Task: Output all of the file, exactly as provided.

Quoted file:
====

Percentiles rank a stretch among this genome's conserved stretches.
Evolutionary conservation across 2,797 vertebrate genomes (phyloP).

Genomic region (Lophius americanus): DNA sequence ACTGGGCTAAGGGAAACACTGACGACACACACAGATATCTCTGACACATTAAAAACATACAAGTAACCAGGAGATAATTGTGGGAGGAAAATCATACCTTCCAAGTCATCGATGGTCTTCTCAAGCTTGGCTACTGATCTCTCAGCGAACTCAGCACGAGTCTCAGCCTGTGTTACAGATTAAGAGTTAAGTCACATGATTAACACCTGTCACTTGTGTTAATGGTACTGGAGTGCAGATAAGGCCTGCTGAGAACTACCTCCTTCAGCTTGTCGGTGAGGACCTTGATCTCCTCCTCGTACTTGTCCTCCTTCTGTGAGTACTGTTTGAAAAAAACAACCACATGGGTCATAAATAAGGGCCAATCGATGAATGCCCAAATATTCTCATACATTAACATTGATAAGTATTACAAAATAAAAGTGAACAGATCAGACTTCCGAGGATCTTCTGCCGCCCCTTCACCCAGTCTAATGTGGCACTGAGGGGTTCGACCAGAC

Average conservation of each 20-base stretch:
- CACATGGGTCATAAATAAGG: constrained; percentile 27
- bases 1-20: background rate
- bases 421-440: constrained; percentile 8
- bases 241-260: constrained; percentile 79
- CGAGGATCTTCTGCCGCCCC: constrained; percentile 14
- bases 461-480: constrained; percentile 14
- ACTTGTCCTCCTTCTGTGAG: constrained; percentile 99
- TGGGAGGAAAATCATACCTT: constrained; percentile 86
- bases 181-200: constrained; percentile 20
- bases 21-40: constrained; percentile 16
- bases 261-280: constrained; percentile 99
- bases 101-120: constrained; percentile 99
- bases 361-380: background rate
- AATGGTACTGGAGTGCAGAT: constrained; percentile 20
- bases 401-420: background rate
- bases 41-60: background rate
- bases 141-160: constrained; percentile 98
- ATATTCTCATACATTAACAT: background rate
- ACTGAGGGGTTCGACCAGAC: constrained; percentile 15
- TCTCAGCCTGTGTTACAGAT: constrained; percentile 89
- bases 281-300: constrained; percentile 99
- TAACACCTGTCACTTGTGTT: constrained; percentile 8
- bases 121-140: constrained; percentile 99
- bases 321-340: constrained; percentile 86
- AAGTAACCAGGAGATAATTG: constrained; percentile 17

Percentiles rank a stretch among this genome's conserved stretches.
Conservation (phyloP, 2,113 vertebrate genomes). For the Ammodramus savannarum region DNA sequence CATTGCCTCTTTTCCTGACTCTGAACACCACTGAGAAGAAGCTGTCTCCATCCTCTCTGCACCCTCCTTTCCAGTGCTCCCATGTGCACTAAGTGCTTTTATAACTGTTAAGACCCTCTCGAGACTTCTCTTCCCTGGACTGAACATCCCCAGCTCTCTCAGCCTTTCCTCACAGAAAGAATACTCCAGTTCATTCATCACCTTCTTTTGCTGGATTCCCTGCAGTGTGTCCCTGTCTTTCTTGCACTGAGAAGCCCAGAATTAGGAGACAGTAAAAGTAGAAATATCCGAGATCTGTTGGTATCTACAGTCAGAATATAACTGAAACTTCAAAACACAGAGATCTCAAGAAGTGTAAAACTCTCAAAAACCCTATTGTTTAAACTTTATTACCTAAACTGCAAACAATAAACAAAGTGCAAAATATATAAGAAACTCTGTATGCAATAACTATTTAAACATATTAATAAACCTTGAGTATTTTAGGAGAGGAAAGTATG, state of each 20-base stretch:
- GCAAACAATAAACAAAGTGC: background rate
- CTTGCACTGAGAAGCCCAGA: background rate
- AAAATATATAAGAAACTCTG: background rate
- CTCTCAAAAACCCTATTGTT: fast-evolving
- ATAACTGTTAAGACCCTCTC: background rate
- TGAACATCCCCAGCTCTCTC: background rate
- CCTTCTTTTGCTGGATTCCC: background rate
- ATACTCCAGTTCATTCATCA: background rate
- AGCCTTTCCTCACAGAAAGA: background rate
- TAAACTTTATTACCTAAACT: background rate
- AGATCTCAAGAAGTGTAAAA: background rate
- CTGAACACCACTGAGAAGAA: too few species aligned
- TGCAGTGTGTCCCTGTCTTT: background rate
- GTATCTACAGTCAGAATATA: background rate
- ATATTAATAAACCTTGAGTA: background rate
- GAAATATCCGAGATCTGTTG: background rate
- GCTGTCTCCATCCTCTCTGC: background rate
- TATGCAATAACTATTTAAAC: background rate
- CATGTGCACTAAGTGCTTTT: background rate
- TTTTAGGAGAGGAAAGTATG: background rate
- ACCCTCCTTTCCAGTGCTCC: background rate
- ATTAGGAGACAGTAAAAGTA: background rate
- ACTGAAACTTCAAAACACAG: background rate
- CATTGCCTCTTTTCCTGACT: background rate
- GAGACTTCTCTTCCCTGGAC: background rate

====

Percentiles rank a stretch among this genome's conserved stretches.
Evolutionary conservation across 2,797 vertebrate genomes (phyloP).

Genomic region (Lophius americanus): DNA sequence ACTGGGCTAAGGGAAACACTGACGACACACACAGATATCTCTGACACATTAAAAACATACAAGTAACCAGGAGATAATTGTGGGAGGAAAATCATACCTTCCAAGTCATCGATGGTCTTCTCAAGCTTGGCTACTGATCTCTCAGCGAACTCAGCACGAGTCTCAGCCTGTGTTACAGATTAAGAGTTAAGTCACATGATTAACACCTGTCACTTGTGTTAATGGTACTGGAGTGCAGATAAGGCCTGCTGAGAACTACCTCCTTCAGCTTGTCGGTGAGGACCTTGATCTCCTCCTCGTACTTGTCCTCCTTCTGTGAGTACTGTTTGAAAAAAACAACCACATGGGTCATAAATAAGGGCCAATCGATGAATGCCCAAATATTCTCATACATTAACATTGATAAGTATTACAAAATAAAAGTGAACAGATCAGACTTCCGAGGATCTTCTGCCGCCCCTTCACCCAGTCTAATGTGGCACTGAGGGGTTCGACCAGAC

Average conservation of each 20-base stretch:
- CACATGGGTCATAAATAAGG: constrained; percentile 27
- bases 1-20: background rate
- bases 421-440: constrained; percentile 8
- bases 241-260: constrained; percentile 79
- CGAGGATCTTCTGCCGCCCC: constrained; percentile 14
- bases 461-480: constrained; percentile 14
- ACTTGTCCTCCTTCTGTGAG: constrained; percentile 99
- TGGGAGGAAAATCATACCTT: constrained; percentile 86
- bases 181-200: constrained; percentile 20
- bases 21-40: constrained; percentile 16
- bases 261-280: constrained; percentile 99
- bases 101-120: constrained; percentile 99
- bases 361-380: background rate
- AATGGTACTGGAGTGCAGAT: constrained; percentile 20
- bases 401-420: background rate
- bases 41-60: background rate
- bases 141-160: constrained; percentile 98
- ATATTCTCATACATTAACAT: background rate
- ACTGAGGGGTTCGACCAGAC: constrained; percentile 15
- TCTCAGCCTGTGTTACAGAT: constrained; percentile 89
- bases 281-300: constrained; percentile 99
- TAACACCTGTCACTTGTGTT: constrained; percentile 8
- bases 121-140: constrained; percentile 99
- bases 321-340: constrained; percentile 86
- AAGTAACCAGGAGATAATTG: constrained; percentile 17

Percentiles rank a stretch among this genome's conserved stretches.
Conservation (phyloP, 2,113 vertebrate genomes). For the Ammodramus savannarum region DNA sequence CATTGCCTCTTTTCCTGACTCTGAACACCACTGAGAAGAAGCTGTCTCCATCCTCTCTGCACCCTCCTTTCCAGTGCTCCCATGTGCACTAAGTGCTTTTATAACTGTTAAGACCCTCTCGAGACTTCTCTTCCCTGGACTGAACATCCCCAGCTCTCTCAGCCTTTCCTCACAGAAAGAATACTCCAGTTCATTCATCACCTTCTTTTGCTGGATTCCCTGCAGTGTGTCCCTGTCTTTCTTGCACTGAGAAGCCCAGAATTAGGAGACAGTAAAAGTAGAAATATCCGAGATCTGTTGGTATCTACAGTCAGAATATAACTGAAACTTCAAAACACAGAGATCTCAAGAAGTGTAAAACTCTCAAAAACCCTATTGTTTAAACTTTATTACCTAAACTGCAAACAATAAACAAAGTGCAAAATATATAAGAAACTCTGTATGCAATAACTATTTAAACATATTAATAAACCTTGAGTATTTTAGGAGAGGAAAGTATG, state of each 20-base stretch:
- GCAAACAATAAACAAAGTGC: background rate
- CTTGCACTGAGAAGCCCAGA: background rate
- AAAATATATAAGAAACTCTG: background rate
- CTCTCAAAAACCCTATTGTT: fast-evolving
- ATAACTGTTAAGACCCTCTC: background rate
- TGAACATCCCCAGCTCTCTC: background rate
- CCTTCTTTTGCTGGATTCCC: background rate
- ATACTCCAGTTCATTCATCA: background rate
- AGCCTTTCCTCACAGAAAGA: background rate
- TAAACTTTATTACCTAAACT: background rate
- AGATCTCAAGAAGTGTAAAA: background rate
- CTGAACACCACTGAGAAGAA: too few species aligned
- TGCAGTGTGTCCCTGTCTTT: background rate
- GTATCTACAGTCAGAATATA: background rate
- ATATTAATAAACCTTGAGTA: background rate
- GAAATATCCGAGATCTGTTG: background rate
- GCTGTCTCCATCCTCTCTGC: background rate
- TATGCAATAACTATTTAAAC: background rate
- CATGTGCACTAAGTGCTTTT: background rate
- TTTTAGGAGAGGAAAGTATG: background rate
- ACCCTCCTTTCCAGTGCTCC: background rate
- ATTAGGAGACAGTAAAAGTA: background rate
- ACTGAAACTTCAAAACACAG: background rate
- CATTGCCTCTTTTCCTGACT: background rate
- GAGACTTCTCTTCCCTGGAC: background rate